Mineralogical Society of America, Founded December 30, 1919

EMU Notes in Mineralogy

Front Cover of Modular Aspects of Minerals, Volume 1

Modular Aspects of Minerals, Volume 1
Stefano Merlino, editor, i-xii + 449 pages. ISBN 963 463 1320.

Table of Contents

Out of Print

From the Preface

Since the first beginning of the crystal chemical study of the inorganic compounds, a simple modular approach was developed, by looking at the crystal structures as built up through the assembling of polyhedral units. This approach was not only useful for a vivid and insightful description of the complex atomic arrangements of natural and synthetic compounds, but, through the use of simple and powerful rules for assembling the polyhedral units, it displayed an extraordinary heuristic power, suggesting reliable models for many complex structural assemblages. The polyhedral approach also laid the basis for meaningful classifications which were applied to all the classes of inorganic compounds.

More complex modular systems were developed by applying the same theoretical scheme, namely combining polyhedral units in stable complex modules and determining the ways to firmly connect those modules. Once again useful applications were found in the three directions previously indicated:

For example, in looking at the large variety of zeolite structures realized in nature or in the laboratory, it clearly appears that nature and man play with a limited number of modules (rings, cages, chains) built up by the connection of the primary units (namely Si04, Al04, or, more rarely, B04, P04, Be04, ... tetrahedra). Once the kind of these modules is clarified, the description of the various structures is reduced to the 'modular play' of enumerating the various ways through which they interconnect, leading to rational classification, simple description and careful prediction. An additional vigorous stimulus to pay due attention to the modular aspects has been given by the wide access of crystal chemists to the new techniques of structural investigation offered by the electron diffraction and even more by the high resolution electron microscopy, which allow the investigation of inhomogeneities, stacking faults, microtwinning, intergrowths, domain structures, namely all those microstructural aspects which are so frequent in inorganic compounds and especially in minerals: new possible structural arrangements, as suggested by a modular approach, may in fact be present as small domains or may be realized at fault or twin boundaries.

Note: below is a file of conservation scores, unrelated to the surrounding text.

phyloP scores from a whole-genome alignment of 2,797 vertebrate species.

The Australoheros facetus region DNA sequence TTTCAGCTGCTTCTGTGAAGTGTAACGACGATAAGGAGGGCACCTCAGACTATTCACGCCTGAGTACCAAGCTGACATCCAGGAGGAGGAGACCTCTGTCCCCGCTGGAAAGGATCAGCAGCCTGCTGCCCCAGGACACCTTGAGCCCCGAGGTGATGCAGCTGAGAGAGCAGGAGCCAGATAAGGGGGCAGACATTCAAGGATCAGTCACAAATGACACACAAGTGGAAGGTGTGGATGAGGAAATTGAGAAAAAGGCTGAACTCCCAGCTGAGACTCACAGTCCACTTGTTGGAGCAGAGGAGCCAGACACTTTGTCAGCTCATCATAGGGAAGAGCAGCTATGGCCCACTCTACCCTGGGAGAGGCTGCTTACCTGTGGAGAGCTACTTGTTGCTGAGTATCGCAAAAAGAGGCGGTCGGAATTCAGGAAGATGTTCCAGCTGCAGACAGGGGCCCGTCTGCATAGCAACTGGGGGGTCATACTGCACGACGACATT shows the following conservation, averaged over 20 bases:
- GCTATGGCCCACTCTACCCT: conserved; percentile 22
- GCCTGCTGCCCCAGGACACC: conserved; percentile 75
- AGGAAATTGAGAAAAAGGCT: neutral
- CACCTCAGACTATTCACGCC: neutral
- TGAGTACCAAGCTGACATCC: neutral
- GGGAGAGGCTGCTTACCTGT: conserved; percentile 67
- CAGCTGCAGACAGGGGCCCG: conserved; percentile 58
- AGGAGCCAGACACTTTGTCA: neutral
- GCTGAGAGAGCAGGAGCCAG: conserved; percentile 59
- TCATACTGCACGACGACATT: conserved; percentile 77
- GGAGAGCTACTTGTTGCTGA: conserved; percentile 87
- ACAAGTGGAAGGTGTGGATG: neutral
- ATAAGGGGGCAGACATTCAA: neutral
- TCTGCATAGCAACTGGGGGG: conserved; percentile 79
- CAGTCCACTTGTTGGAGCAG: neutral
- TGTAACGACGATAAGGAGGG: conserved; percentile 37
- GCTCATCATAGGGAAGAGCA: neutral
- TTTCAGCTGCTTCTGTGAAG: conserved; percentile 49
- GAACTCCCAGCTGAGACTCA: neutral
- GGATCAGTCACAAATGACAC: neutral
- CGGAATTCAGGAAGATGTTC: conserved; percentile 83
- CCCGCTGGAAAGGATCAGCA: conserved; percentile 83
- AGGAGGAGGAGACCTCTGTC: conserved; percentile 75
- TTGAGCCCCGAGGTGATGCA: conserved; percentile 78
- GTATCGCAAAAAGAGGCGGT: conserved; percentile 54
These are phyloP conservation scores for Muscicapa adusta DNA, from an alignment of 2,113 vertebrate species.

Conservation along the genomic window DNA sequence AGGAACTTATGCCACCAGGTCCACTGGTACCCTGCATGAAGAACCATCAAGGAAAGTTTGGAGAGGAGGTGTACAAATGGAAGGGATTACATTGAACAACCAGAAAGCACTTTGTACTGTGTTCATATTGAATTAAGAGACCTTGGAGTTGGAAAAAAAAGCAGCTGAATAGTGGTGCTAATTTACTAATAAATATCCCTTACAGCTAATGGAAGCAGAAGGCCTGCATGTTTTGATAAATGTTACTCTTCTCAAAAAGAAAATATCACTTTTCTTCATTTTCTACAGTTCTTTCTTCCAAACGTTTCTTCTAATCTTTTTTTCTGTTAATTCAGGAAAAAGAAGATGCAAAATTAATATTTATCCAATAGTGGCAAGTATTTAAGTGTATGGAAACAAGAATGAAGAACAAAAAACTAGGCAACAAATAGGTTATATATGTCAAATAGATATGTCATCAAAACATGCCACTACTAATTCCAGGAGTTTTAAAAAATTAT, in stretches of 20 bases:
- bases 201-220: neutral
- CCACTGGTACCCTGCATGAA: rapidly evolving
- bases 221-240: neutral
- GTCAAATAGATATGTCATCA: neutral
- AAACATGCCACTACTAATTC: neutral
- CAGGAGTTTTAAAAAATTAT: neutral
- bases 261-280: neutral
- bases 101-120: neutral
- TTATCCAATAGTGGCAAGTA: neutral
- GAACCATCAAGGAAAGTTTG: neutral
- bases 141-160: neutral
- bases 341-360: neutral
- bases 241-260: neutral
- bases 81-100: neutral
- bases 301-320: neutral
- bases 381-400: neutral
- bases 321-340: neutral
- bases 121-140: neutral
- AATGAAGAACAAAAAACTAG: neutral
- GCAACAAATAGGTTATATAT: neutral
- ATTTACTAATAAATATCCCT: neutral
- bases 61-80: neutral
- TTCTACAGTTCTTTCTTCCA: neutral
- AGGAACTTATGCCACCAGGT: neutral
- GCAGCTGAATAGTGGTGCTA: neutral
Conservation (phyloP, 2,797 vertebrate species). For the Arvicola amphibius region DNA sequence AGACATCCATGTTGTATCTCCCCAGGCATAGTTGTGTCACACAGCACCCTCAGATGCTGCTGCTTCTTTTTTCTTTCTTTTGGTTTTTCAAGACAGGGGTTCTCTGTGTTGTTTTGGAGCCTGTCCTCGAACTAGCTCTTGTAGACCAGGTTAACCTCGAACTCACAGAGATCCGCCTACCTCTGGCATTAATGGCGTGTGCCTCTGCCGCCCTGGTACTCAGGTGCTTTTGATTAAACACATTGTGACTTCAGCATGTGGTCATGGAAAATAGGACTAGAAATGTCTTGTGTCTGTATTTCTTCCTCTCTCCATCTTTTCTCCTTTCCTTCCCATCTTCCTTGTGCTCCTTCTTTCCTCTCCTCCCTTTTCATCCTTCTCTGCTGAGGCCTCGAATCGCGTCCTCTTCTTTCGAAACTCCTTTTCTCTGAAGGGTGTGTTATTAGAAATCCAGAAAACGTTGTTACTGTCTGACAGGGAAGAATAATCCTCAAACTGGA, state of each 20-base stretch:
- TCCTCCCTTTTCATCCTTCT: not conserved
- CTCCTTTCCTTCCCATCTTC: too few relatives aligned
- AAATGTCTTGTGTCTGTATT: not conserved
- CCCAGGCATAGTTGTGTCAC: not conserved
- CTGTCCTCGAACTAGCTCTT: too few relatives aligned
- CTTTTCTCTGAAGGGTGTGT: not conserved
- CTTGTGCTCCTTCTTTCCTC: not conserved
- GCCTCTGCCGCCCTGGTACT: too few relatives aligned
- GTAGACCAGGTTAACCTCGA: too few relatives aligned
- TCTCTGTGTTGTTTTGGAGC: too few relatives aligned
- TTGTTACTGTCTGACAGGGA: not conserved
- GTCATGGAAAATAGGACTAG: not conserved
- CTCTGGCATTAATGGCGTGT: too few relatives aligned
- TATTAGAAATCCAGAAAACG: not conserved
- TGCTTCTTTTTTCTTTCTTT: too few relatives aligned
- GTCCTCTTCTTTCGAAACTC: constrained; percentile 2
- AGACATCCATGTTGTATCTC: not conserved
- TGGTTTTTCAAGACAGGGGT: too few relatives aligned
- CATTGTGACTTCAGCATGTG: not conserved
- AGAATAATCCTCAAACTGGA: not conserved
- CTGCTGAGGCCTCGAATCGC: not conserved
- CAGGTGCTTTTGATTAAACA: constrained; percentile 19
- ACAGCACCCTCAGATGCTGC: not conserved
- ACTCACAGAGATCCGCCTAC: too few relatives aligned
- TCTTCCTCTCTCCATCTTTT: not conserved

Under the action of these various spurs the 'modular play' slowly developed into a definite research theme in crystal chemistry and the original ingenious looseness in assembling the building modules was progressively substituted by a more systematic approach with rigorous rules to select the modules and to combine them.

The most common and, therefore, the most important and investigated modular systems are those which present infinite two dimensional layers as building blocks and include OD structures, polytypes, polysomatic families, homologues series, ....

The systematic approach previously mentioned is, in all these cases, particularly evident, especially in OD structures, where rigid constraints in the choice of the modules and in their assembling are imposed by strict requirements of symmetry.

These rational, systematic approaches now provide us with reliable procedures to effectively deal with modular problems and therefore it seems necessary that these procedures be part of the cultural equipment of every crystal chemist, no matter whether active on natural or synthetic products. The lectures held at the School on Modular Aspects of Minerals, collected in the five chapters of this volume, have just the aim to show the wide range of modular problems in mineralogy and to indicate the procedures to deal with them.

Stefano Merlino

Contents of Volume 1

Preface of the editor by S. MERLINO

Chapter 1. OD theory: fundamentals and application

Chapter 2. Modular aspects of layer silicates

Chapter 3. Modular aspects of sulfides and sulfosalts

Chapter 4. Polysomatic approach in minerals: examples and applications

Chapter 5. Different approaches to modularity

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